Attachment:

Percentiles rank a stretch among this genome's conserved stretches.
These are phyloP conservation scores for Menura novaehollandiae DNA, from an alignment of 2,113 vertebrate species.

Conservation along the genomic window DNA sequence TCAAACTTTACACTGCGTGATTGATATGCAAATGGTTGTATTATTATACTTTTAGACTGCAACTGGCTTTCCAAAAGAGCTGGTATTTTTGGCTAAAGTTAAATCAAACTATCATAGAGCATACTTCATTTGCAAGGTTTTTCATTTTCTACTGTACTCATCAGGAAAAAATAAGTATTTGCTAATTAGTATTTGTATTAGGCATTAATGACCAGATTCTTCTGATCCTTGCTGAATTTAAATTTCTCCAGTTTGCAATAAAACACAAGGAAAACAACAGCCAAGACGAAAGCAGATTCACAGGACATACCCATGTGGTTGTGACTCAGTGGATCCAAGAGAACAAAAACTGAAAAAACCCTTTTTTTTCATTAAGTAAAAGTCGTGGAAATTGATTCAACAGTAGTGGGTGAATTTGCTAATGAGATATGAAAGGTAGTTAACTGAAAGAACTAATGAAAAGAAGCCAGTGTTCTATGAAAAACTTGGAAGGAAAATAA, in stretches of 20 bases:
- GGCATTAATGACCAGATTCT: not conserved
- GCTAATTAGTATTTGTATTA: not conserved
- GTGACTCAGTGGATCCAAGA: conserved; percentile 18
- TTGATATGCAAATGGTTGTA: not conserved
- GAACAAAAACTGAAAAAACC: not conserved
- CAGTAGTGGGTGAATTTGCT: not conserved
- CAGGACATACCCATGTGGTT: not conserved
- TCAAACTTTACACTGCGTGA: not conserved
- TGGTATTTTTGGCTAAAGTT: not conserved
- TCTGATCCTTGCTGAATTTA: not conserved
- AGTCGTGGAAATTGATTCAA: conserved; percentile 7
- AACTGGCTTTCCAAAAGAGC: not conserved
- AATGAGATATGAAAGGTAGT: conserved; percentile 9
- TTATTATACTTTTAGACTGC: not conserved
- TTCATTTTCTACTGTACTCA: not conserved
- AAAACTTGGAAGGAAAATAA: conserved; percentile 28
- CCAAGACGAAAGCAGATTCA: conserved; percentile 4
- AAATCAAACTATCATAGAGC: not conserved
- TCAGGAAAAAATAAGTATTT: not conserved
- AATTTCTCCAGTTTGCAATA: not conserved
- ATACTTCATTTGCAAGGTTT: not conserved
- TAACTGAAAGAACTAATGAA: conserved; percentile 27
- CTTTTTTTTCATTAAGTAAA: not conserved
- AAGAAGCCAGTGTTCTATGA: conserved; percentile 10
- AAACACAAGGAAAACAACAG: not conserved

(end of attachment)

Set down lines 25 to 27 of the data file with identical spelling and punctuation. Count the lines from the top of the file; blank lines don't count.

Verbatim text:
- TAACTGAAAGAACTAATGAA: conserved; percentile 27
- CTTTTTTTTCATTAAGTAAA: not conserved
- AAGAAGCCAGTGTTCTATGA: conserved; percentile 10